May 24, 2024 - News

🌳 Invasive beetle spreading in North Texas

A photo of an emerald ash borer

The invasive beetle eats through the tree, cutting off the tissue that absorbs water. Photo: Terry Harris/Chicago Tribune/Tribune News Service via Getty Images

The invasive emerald ash borer has been found in five new Texas counties and additional parts of Dallas.

Why it matters: The discovery of the invasive species in nonadjacent counties shows that humans are spreading the problem.

  • The beetle has decimated ash trees throughout the country since the northeast Asian species was discovered in the U.S. in Michigan in 2002.

The latest: The Texas A&M Forest Service confirmed this week that the beetle has been found in Grayson, Hill, Hood, McLennan and Palo Pinto counties.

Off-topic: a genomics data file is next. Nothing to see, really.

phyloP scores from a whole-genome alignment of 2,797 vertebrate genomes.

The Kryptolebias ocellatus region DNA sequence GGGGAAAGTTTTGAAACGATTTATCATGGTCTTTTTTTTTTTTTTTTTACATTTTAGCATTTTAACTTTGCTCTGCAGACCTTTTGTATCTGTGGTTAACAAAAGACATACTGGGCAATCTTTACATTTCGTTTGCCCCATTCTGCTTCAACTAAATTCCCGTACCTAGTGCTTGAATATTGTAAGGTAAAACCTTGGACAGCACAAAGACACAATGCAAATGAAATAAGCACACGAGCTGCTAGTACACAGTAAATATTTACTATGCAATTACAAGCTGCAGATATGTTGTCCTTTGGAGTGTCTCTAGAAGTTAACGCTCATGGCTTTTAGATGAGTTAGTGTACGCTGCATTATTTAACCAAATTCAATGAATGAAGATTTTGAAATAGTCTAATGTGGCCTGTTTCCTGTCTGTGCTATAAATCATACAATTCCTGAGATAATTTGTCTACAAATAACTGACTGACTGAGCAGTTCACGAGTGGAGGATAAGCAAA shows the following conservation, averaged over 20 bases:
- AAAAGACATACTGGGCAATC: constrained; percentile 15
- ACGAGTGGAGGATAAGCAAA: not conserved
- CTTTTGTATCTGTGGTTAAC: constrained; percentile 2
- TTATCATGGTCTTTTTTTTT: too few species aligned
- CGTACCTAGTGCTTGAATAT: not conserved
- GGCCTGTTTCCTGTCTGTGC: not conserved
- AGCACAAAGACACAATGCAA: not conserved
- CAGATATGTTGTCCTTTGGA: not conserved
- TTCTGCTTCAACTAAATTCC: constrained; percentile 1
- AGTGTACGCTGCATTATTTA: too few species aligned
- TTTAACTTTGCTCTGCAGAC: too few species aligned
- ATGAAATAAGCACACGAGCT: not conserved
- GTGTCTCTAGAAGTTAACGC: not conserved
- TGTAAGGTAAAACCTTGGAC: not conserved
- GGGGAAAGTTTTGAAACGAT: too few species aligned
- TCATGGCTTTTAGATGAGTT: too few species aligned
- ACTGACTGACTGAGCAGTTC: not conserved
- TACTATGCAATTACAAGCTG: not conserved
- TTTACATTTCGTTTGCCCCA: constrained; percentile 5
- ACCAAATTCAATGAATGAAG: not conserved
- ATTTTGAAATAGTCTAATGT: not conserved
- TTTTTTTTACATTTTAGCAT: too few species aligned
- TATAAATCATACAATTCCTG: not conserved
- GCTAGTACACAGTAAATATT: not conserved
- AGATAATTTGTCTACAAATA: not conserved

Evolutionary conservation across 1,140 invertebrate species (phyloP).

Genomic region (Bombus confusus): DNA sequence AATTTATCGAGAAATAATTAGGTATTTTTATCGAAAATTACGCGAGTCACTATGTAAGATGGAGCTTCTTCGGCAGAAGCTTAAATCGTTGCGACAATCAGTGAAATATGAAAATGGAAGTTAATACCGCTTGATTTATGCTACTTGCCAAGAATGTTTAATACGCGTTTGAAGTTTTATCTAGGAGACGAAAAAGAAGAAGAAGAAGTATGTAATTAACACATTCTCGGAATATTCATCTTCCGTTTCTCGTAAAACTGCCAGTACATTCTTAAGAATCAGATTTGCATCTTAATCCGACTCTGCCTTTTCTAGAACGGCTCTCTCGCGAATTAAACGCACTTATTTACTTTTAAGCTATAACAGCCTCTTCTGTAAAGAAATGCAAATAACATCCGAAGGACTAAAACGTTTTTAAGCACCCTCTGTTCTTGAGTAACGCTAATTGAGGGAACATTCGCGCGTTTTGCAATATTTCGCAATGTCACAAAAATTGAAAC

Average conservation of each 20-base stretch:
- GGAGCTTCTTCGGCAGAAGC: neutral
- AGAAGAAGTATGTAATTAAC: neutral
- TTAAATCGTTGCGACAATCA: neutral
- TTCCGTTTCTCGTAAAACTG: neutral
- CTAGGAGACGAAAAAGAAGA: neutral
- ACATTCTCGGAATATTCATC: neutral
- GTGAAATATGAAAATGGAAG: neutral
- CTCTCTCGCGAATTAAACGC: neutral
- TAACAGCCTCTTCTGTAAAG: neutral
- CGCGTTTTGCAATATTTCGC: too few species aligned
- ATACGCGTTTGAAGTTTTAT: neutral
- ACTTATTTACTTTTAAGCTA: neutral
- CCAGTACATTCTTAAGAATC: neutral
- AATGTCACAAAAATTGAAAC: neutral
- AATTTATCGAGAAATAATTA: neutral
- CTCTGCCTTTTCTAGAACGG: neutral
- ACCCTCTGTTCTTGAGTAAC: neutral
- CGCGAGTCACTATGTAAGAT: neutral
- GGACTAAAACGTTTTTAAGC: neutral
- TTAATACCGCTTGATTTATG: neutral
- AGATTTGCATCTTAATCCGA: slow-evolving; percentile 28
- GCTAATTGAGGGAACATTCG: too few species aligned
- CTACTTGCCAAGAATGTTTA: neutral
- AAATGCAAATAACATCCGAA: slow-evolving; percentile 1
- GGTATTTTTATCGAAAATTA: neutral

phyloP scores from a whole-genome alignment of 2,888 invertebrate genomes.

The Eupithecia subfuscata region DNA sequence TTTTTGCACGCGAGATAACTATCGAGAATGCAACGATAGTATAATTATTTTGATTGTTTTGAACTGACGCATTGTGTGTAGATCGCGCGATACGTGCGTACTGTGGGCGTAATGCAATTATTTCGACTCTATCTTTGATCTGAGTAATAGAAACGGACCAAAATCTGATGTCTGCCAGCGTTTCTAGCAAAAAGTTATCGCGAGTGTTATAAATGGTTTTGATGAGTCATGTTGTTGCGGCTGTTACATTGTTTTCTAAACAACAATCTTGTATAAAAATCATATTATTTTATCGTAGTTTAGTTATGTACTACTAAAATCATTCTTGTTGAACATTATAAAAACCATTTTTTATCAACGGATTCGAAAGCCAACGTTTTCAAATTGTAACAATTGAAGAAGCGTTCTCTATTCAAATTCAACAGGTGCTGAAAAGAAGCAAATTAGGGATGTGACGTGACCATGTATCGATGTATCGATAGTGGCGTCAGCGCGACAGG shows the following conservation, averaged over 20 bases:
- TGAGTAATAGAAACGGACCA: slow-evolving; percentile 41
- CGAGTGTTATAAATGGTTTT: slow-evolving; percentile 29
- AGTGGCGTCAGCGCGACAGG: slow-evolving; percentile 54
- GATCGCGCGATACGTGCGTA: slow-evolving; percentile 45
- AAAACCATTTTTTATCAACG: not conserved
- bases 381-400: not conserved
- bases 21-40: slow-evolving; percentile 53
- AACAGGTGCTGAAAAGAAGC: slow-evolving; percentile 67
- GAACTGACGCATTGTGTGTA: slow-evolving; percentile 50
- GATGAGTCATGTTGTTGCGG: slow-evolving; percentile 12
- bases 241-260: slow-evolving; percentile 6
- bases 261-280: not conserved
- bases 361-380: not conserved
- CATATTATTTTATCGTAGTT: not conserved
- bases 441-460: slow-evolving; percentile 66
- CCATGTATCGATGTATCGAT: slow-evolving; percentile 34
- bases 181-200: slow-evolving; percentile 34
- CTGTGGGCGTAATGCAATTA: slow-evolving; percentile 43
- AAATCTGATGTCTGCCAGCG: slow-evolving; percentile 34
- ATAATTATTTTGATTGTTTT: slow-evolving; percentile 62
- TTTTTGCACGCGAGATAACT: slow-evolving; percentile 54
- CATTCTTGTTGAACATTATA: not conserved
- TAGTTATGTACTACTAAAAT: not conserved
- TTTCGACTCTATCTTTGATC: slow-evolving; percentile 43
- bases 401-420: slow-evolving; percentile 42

• Dallas, Denton, Parker and Tarrant counties remain in quarantine, meaning moving ash wood and hardwood firewood to other counties is prohibited.

Zoom in: The metallic-colored beetle has been found in four new areas of Dallas this month: near Texas Loop 12 and Interstate 30, by Interstate 635, around Northwest Highway, and in the Great Trinity Forest.

Flashback: Emerald ash borers were first found in Texas in 2016 and in North Texas in 2018.

  • The borers were found in Dallas County traps in 2022.
  • Now more than a dozen Texas counties are quarantined.

How to help: Identify what type of trees you have in your yard. If you have any ash trees, monitor them for signs of distress, such as dead branches toward the top.

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